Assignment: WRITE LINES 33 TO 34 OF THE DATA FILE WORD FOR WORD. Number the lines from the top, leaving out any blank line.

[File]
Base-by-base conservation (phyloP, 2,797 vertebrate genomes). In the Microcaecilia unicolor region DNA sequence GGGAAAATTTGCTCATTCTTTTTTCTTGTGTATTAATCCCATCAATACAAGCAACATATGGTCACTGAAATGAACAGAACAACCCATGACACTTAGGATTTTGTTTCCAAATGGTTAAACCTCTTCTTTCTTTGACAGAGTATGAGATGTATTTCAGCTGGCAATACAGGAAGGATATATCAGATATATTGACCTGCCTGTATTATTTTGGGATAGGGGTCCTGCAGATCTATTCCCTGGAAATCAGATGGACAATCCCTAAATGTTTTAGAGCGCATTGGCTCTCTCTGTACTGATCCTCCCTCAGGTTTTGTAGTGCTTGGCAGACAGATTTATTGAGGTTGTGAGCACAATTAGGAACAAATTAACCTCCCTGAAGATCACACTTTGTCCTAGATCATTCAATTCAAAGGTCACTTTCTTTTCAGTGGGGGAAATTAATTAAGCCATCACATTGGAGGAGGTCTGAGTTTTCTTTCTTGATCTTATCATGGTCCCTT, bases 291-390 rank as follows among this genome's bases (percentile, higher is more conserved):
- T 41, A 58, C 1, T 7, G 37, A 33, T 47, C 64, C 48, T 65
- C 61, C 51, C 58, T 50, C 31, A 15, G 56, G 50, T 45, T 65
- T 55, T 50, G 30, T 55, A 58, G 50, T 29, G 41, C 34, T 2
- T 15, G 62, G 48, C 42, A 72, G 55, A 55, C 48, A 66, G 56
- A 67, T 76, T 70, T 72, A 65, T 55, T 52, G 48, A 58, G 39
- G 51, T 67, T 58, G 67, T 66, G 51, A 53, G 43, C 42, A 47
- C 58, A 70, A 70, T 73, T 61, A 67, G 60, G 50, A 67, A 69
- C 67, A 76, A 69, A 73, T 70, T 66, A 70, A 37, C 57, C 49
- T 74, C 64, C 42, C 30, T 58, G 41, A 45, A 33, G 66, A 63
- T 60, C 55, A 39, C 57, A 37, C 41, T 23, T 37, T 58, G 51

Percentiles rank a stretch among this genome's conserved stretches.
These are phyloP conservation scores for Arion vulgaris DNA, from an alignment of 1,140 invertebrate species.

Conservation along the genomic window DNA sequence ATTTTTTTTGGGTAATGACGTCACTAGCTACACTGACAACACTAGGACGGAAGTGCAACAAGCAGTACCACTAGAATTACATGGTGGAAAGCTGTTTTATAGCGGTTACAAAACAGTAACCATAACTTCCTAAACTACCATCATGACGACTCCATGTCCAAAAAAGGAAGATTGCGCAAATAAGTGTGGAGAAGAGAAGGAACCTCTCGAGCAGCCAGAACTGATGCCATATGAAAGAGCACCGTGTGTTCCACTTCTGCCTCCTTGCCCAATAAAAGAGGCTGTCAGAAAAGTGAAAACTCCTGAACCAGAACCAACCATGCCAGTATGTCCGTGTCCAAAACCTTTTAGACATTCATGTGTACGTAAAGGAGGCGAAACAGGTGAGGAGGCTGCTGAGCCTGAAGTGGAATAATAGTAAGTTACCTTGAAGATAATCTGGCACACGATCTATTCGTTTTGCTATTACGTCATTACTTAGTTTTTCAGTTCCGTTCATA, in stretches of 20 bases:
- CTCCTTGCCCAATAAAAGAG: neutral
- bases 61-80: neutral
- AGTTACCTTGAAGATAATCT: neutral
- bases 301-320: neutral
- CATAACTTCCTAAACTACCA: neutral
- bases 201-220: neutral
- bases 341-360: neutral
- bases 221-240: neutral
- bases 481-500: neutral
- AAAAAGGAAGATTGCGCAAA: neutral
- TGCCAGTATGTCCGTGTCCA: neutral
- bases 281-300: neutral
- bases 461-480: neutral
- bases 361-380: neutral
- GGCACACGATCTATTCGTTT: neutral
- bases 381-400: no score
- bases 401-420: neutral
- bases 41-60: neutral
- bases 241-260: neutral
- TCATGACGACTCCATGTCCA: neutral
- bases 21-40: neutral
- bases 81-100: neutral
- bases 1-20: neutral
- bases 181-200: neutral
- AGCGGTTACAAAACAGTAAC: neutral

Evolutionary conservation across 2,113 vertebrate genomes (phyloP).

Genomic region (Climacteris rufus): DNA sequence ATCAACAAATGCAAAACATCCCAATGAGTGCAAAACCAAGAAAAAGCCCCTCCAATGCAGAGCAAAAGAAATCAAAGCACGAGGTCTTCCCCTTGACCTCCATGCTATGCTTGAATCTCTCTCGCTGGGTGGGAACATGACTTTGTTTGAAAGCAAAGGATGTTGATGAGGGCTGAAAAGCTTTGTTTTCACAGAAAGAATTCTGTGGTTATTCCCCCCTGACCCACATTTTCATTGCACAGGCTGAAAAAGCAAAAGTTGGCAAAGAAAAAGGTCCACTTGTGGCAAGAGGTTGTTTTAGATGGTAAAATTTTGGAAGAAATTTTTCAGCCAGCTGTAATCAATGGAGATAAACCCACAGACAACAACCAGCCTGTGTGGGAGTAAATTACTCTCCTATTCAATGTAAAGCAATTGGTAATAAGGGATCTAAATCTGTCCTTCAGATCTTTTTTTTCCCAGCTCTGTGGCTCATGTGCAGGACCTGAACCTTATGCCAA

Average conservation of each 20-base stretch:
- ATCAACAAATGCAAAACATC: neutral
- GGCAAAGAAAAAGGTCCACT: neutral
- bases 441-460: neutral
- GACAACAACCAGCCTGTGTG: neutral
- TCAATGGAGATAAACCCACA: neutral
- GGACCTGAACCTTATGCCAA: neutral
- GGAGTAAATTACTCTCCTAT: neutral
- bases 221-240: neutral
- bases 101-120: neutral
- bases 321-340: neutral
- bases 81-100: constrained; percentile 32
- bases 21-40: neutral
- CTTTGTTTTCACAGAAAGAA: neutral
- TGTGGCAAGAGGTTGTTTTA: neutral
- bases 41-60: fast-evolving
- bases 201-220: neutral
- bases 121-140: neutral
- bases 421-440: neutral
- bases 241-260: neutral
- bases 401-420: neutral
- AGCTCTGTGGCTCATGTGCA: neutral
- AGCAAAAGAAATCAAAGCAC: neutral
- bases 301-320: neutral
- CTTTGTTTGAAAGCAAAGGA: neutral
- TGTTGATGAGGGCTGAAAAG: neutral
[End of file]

- bases 241-260: neutral
- TCATGACGACTCCATGTCCA: neutral